When used in accordance with the design parameters and properly maintained, an onsite sewerage system will provide effective treatment and will minimize risks to human health and the environment.
WHAT IS AN ONSITE WASTEWATER SYSTEM?
This is the new term for what used to be called a “septic system.” Provincial regulations define it as “a system for treating domestic sewage that uses one or more treatment methods and a discharge area, but does not include a holding tank or privy. ” The term “wastewater” is often used interchangeably with “sewage.”
Most B.C. homes outside major urban areas do not have access to a public sanitary sewer system – a city sewer hook-up, in other words. That means it is up to the home owner to treat and disperse wastewater on her or his property in accordance with Provincial Regulations.
These systems are designed to match the expected usage of the building, the number of occupants, the size and type of the planned or existing building, along with the limitations of the property and soil type. The goal is to treat and disperse wastewater in a manner that does not cause, or contribute to a health hazard, and minimizes risk to the environment.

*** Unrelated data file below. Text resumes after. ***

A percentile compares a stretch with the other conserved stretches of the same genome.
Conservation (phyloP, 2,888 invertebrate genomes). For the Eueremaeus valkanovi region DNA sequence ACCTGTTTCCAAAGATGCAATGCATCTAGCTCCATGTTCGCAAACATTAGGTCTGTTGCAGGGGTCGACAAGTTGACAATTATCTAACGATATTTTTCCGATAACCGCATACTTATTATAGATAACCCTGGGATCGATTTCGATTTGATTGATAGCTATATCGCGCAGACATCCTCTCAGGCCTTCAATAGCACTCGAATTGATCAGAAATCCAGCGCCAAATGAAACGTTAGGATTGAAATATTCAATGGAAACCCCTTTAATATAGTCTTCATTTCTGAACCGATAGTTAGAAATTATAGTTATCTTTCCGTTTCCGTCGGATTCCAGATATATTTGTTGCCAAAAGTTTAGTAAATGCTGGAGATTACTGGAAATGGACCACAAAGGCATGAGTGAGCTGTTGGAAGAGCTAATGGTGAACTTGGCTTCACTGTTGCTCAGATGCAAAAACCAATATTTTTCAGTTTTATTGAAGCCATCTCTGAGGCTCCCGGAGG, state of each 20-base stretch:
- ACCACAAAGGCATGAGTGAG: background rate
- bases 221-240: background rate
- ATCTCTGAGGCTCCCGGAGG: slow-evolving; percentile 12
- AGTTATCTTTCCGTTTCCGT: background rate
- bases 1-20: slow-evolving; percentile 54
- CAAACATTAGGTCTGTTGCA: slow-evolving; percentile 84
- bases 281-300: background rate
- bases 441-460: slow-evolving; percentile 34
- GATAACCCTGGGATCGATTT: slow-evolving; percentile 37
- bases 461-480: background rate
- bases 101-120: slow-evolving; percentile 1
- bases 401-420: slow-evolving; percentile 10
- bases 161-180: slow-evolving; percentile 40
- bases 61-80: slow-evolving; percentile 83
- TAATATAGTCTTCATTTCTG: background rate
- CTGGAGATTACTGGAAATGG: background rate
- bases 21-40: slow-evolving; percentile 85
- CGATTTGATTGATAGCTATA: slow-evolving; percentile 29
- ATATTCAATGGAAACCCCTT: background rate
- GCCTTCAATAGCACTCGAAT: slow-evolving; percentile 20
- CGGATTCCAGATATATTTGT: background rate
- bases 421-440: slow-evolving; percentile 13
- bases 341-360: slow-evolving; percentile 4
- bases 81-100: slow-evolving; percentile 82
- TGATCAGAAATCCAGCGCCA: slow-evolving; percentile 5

A system typically includes a septic tank for a physical separation of solids from liquids, and may include a treatment plant or process to promote additional biological treatment. Although septic tanks provide some treatment, the microbiology found in those conditions is not as efficient at breaking down the contents of wastewater as conditions within a treatment plant.
From the septic tank or treatment plant/process, the effluent is directed to a soil dispersal area which could be one of many styles including standard trenches, a sand mound or even drip irrigation. The physical and biological characteristics of the soil continue the treatment process and break down or use the nutrients and otherwise harmful components of the wastewater. When functioning as designed and maintained properly, a system will return water into the environment that is safe.
Many older styles of systems used a simple gravity-based means to transport fluids from the home to the final soil treatment area. Today many systems require a pump set into a separate chamber with a control panel and alarms for monitoring its operation. These more advanced methods can improve the lifespan of the system, often substantially, but with these components comes an added cost over the older, simpler styles. Simple gravity dispersal systems are allowed on some sites with substantial depth of favourable soil, but many sites are not suitable for these simpler systems. More advanced systems that provide uniform dispersal to the entire dispersal field are often a requirement rather than an option.